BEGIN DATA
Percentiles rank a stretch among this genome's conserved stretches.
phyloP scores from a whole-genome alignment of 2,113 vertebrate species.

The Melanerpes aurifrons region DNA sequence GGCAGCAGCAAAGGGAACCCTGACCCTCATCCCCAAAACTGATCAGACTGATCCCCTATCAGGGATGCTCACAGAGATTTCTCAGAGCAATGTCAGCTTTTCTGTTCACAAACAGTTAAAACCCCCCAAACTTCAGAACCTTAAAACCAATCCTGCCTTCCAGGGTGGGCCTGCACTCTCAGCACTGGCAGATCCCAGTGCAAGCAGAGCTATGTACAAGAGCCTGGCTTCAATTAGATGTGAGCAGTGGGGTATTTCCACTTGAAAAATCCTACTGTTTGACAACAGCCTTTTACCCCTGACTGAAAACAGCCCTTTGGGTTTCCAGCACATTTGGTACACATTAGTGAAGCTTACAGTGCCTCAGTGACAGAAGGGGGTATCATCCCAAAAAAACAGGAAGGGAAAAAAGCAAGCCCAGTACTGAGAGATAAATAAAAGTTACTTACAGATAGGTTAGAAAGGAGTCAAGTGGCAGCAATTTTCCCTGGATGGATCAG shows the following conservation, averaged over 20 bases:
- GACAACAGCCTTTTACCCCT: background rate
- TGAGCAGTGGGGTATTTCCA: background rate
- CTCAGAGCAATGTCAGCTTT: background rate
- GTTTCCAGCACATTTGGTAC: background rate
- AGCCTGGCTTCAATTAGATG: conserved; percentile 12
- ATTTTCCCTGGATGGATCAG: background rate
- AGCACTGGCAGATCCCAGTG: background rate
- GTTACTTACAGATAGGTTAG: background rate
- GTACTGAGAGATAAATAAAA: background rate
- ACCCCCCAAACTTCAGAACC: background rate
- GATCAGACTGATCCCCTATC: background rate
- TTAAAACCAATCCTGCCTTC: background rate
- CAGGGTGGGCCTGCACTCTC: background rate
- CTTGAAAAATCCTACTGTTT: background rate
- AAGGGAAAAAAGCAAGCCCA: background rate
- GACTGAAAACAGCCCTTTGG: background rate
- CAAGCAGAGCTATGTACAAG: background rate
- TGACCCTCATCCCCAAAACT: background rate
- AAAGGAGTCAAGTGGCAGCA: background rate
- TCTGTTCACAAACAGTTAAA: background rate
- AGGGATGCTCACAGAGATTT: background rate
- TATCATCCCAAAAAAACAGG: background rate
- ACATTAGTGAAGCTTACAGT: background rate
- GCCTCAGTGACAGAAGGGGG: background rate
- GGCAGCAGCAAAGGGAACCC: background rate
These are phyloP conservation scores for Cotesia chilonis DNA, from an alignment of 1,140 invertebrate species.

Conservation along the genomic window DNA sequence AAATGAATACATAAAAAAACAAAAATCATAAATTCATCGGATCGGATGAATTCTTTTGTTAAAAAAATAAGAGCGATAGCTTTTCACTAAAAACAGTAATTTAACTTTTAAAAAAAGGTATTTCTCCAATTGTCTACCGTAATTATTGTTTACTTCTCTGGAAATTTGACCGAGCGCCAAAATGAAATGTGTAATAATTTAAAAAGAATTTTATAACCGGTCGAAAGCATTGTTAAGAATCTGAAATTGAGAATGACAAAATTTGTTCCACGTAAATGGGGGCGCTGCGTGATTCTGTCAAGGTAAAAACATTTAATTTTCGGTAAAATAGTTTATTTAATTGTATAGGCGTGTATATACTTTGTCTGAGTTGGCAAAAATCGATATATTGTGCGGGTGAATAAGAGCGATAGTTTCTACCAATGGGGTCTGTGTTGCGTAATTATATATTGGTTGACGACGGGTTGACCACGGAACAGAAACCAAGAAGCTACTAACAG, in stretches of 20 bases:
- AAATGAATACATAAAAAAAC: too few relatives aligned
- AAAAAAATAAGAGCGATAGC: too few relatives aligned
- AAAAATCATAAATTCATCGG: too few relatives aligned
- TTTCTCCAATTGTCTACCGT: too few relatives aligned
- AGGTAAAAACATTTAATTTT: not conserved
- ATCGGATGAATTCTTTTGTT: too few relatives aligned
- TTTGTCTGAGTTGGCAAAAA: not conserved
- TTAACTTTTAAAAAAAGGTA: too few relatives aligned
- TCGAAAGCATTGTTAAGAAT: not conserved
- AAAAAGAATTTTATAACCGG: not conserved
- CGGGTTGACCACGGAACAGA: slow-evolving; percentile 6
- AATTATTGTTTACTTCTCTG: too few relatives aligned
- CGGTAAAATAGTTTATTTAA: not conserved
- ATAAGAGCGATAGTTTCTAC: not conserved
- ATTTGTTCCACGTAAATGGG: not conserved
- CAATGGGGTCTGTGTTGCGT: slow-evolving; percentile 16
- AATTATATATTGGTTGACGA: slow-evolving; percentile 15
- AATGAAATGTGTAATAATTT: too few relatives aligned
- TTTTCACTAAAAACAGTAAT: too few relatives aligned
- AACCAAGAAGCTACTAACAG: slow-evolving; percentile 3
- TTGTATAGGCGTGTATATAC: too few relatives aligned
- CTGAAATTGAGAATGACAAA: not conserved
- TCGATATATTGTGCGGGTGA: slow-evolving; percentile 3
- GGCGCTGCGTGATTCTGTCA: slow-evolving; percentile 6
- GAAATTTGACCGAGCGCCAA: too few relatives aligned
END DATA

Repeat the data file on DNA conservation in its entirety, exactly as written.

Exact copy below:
Percentiles rank a stretch among this genome's conserved stretches.
phyloP scores from a whole-genome alignment of 2,113 vertebrate species.

The Melanerpes aurifrons region DNA sequence GGCAGCAGCAAAGGGAACCCTGACCCTCATCCCCAAAACTGATCAGACTGATCCCCTATCAGGGATGCTCACAGAGATTTCTCAGAGCAATGTCAGCTTTTCTGTTCACAAACAGTTAAAACCCCCCAAACTTCAGAACCTTAAAACCAATCCTGCCTTCCAGGGTGGGCCTGCACTCTCAGCACTGGCAGATCCCAGTGCAAGCAGAGCTATGTACAAGAGCCTGGCTTCAATTAGATGTGAGCAGTGGGGTATTTCCACTTGAAAAATCCTACTGTTTGACAACAGCCTTTTACCCCTGACTGAAAACAGCCCTTTGGGTTTCCAGCACATTTGGTACACATTAGTGAAGCTTACAGTGCCTCAGTGACAGAAGGGGGTATCATCCCAAAAAAACAGGAAGGGAAAAAAGCAAGCCCAGTACTGAGAGATAAATAAAAGTTACTTACAGATAGGTTAGAAAGGAGTCAAGTGGCAGCAATTTTCCCTGGATGGATCAG shows the following conservation, averaged over 20 bases:
- GACAACAGCCTTTTACCCCT: background rate
- TGAGCAGTGGGGTATTTCCA: background rate
- CTCAGAGCAATGTCAGCTTT: background rate
- GTTTCCAGCACATTTGGTAC: background rate
- AGCCTGGCTTCAATTAGATG: conserved; percentile 12
- ATTTTCCCTGGATGGATCAG: background rate
- AGCACTGGCAGATCCCAGTG: background rate
- GTTACTTACAGATAGGTTAG: background rate
- GTACTGAGAGATAAATAAAA: background rate
- ACCCCCCAAACTTCAGAACC: background rate
- GATCAGACTGATCCCCTATC: background rate
- TTAAAACCAATCCTGCCTTC: background rate
- CAGGGTGGGCCTGCACTCTC: background rate
- CTTGAAAAATCCTACTGTTT: background rate
- AAGGGAAAAAAGCAAGCCCA: background rate
- GACTGAAAACAGCCCTTTGG: background rate
- CAAGCAGAGCTATGTACAAG: background rate
- TGACCCTCATCCCCAAAACT: background rate
- AAAGGAGTCAAGTGGCAGCA: background rate
- TCTGTTCACAAACAGTTAAA: background rate
- AGGGATGCTCACAGAGATTT: background rate
- TATCATCCCAAAAAAACAGG: background rate
- ACATTAGTGAAGCTTACAGT: background rate
- GCCTCAGTGACAGAAGGGGG: background rate
- GGCAGCAGCAAAGGGAACCC: background rate
These are phyloP conservation scores for Cotesia chilonis DNA, from an alignment of 1,140 invertebrate species.

Conservation along the genomic window DNA sequence AAATGAATACATAAAAAAACAAAAATCATAAATTCATCGGATCGGATGAATTCTTTTGTTAAAAAAATAAGAGCGATAGCTTTTCACTAAAAACAGTAATTTAACTTTTAAAAAAAGGTATTTCTCCAATTGTCTACCGTAATTATTGTTTACTTCTCTGGAAATTTGACCGAGCGCCAAAATGAAATGTGTAATAATTTAAAAAGAATTTTATAACCGGTCGAAAGCATTGTTAAGAATCTGAAATTGAGAATGACAAAATTTGTTCCACGTAAATGGGGGCGCTGCGTGATTCTGTCAAGGTAAAAACATTTAATTTTCGGTAAAATAGTTTATTTAATTGTATAGGCGTGTATATACTTTGTCTGAGTTGGCAAAAATCGATATATTGTGCGGGTGAATAAGAGCGATAGTTTCTACCAATGGGGTCTGTGTTGCGTAATTATATATTGGTTGACGACGGGTTGACCACGGAACAGAAACCAAGAAGCTACTAACAG, in stretches of 20 bases:
- AAATGAATACATAAAAAAAC: too few relatives aligned
- AAAAAAATAAGAGCGATAGC: too few relatives aligned
- AAAAATCATAAATTCATCGG: too few relatives aligned
- TTTCTCCAATTGTCTACCGT: too few relatives aligned
- AGGTAAAAACATTTAATTTT: not conserved
- ATCGGATGAATTCTTTTGTT: too few relatives aligned
- TTTGTCTGAGTTGGCAAAAA: not conserved
- TTAACTTTTAAAAAAAGGTA: too few relatives aligned
- TCGAAAGCATTGTTAAGAAT: not conserved
- AAAAAGAATTTTATAACCGG: not conserved
- CGGGTTGACCACGGAACAGA: slow-evolving; percentile 6
- AATTATTGTTTACTTCTCTG: too few relatives aligned
- CGGTAAAATAGTTTATTTAA: not conserved
- ATAAGAGCGATAGTTTCTAC: not conserved
- ATTTGTTCCACGTAAATGGG: not conserved
- CAATGGGGTCTGTGTTGCGT: slow-evolving; percentile 16
- AATTATATATTGGTTGACGA: slow-evolving; percentile 15
- AATGAAATGTGTAATAATTT: too few relatives aligned
- TTTTCACTAAAAACAGTAAT: too few relatives aligned
- AACCAAGAAGCTACTAACAG: slow-evolving; percentile 3
- TTGTATAGGCGTGTATATAC: too few relatives aligned
- CTGAAATTGAGAATGACAAA: not conserved
- TCGATATATTGTGCGGGTGA: slow-evolving; percentile 3
- GGCGCTGCGTGATTCTGTCA: slow-evolving; percentile 6
- GAAATTTGACCGAGCGCCAA: too few relatives aligned